In the course of our 5 Best Columns daily feature, Wire staff read a lot of op-eds. We can testify as to the number of Obama-on-the-downslide columns the major papers have managed to put out in the past few months. Steve Kornacki, at Salon, has apparently noticed these, too--and he's sick of them.
"Man, oh man, do I hate these kinds of columns," he writes. "Why? Because the explanation for Obama's midterm polling slide is actually very simple: It was inevitable from the moment he was elected, and there was nothing he could have done to avoid it." Any president experiences a drop in his second year: "the only question is of degree. In Obama's case, the drop was always going to be pronounced, given the enormous popularity he started out with and the gruesome economic conditions he walked into."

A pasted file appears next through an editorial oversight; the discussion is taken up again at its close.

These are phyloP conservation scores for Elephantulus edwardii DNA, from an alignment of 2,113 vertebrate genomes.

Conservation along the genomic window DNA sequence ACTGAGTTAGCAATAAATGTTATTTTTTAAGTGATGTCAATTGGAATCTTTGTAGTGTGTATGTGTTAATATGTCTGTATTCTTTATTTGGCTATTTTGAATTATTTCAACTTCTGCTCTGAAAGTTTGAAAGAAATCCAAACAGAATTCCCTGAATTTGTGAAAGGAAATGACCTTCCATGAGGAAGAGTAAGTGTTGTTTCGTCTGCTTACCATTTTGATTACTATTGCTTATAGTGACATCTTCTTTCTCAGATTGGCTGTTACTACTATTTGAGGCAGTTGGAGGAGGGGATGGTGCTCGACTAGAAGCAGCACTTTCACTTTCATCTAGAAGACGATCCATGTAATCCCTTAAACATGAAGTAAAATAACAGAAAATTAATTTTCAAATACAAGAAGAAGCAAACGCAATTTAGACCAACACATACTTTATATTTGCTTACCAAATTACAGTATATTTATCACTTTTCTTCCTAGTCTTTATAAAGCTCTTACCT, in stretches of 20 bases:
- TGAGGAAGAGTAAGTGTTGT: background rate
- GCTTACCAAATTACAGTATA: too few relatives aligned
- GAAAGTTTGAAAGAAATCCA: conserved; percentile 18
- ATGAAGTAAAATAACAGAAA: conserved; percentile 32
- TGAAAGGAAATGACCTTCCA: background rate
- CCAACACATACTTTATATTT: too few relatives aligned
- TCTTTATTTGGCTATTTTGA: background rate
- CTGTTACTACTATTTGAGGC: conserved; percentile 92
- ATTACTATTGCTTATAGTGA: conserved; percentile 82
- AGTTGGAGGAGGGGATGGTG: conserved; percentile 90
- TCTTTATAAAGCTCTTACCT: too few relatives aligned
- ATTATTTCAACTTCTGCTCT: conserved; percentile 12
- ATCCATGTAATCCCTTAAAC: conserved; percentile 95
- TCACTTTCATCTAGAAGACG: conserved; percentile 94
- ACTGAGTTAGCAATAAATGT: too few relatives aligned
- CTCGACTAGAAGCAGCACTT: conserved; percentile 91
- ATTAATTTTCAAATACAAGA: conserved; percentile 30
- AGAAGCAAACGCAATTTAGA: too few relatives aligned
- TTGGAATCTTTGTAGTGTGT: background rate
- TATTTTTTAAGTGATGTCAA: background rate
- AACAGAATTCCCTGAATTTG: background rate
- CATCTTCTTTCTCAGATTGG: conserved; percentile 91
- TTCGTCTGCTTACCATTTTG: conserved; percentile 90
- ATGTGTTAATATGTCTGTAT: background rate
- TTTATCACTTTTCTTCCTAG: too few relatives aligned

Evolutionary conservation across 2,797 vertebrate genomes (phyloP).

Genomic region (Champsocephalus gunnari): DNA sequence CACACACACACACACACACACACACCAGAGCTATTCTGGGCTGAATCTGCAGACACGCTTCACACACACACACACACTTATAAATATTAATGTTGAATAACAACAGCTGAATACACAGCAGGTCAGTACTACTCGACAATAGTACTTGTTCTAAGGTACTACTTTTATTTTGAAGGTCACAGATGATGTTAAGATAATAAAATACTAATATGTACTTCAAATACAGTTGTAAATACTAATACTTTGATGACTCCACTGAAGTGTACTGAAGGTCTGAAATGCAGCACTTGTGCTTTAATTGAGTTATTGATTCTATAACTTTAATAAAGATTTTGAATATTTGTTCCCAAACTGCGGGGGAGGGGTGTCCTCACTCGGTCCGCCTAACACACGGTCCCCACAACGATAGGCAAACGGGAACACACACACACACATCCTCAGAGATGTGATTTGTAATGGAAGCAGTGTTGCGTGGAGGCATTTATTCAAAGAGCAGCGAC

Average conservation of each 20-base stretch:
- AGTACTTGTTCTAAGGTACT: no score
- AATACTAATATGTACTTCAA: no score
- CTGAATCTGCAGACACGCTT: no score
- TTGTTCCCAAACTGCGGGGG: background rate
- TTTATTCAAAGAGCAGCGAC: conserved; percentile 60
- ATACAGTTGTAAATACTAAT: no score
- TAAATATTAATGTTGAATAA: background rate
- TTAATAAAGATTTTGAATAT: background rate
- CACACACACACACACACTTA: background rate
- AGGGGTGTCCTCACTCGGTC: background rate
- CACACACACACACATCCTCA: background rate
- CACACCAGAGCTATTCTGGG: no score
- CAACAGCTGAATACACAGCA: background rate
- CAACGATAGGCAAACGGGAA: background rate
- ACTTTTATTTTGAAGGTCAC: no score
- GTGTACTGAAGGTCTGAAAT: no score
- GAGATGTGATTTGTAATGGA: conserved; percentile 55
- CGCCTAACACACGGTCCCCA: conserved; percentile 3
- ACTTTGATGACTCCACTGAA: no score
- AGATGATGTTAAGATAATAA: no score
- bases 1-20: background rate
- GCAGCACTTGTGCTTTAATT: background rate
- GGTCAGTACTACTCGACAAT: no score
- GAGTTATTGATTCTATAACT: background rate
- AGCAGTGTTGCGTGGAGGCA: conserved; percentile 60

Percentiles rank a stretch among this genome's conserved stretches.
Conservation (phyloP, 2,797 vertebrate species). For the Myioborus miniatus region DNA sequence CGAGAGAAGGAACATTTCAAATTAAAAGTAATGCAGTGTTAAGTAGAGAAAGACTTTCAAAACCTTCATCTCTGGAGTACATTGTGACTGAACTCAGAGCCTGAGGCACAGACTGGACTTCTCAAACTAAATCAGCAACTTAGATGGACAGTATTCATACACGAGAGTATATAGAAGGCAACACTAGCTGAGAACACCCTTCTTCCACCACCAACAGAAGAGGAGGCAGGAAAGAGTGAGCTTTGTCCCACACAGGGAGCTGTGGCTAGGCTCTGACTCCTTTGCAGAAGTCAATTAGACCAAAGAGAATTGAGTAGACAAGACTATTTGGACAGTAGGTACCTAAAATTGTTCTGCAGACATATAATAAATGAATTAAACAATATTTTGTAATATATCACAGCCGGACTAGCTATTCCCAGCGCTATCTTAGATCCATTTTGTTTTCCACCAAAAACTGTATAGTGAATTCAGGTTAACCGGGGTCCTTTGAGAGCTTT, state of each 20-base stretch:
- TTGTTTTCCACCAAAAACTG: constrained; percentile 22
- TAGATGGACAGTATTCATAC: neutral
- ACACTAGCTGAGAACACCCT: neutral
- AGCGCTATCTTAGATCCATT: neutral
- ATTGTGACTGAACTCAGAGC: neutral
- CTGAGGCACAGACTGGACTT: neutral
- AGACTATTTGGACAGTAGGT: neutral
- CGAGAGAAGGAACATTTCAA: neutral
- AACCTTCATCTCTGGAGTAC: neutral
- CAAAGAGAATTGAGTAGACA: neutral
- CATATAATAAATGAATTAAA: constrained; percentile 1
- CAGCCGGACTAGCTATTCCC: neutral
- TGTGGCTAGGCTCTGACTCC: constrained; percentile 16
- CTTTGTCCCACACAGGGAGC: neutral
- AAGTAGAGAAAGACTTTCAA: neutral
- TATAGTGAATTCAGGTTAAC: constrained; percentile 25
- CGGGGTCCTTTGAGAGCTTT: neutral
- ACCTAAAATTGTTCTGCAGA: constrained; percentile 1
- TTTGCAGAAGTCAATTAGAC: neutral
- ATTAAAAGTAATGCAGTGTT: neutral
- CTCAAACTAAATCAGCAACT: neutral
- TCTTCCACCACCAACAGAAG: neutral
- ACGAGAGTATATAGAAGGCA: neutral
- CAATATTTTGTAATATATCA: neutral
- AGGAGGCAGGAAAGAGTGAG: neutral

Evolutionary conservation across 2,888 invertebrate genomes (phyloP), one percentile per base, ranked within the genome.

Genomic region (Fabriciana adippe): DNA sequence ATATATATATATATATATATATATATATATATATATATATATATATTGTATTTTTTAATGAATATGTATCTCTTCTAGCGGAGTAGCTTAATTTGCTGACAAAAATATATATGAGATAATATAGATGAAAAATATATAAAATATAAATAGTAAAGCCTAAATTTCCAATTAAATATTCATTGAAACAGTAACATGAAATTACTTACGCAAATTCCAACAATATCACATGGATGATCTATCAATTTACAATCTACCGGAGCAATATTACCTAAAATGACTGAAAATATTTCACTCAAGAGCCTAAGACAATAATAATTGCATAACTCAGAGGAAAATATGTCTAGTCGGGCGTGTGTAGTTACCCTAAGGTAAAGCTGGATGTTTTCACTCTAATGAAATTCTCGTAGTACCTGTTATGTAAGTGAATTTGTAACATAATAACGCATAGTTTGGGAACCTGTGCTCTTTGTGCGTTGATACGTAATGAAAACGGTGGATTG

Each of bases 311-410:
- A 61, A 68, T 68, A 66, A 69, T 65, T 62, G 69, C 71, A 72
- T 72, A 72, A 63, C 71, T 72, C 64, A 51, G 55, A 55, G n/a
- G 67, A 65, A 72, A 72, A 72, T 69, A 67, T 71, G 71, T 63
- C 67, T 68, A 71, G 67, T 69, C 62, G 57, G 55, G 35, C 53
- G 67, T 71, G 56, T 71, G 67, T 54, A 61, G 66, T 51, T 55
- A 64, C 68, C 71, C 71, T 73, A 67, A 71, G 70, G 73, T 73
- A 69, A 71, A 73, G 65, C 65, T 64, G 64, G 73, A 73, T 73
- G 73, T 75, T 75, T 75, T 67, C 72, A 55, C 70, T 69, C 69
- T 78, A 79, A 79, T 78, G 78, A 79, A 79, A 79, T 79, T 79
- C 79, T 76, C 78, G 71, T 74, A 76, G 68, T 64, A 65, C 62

Kornacki is particularly irritated at Charles Blow's recent New York Times op-ed saying that Obama's "magic has drained away," but fed up more generally with the entire trend. "All Blow (and everyone else writing 'How Obama lost his magic' columns) is doing is documenting, subgroup by subgroup, a phenomenon that was completely predictable from the very beginning." Cut the analysis and cut the predictions, Kornacki says. "If the economy turns around, Obama's numbers will, too. If it doesn't, they won't. There's really nothing magical about it."
This article is from the archive of our partner The Wire.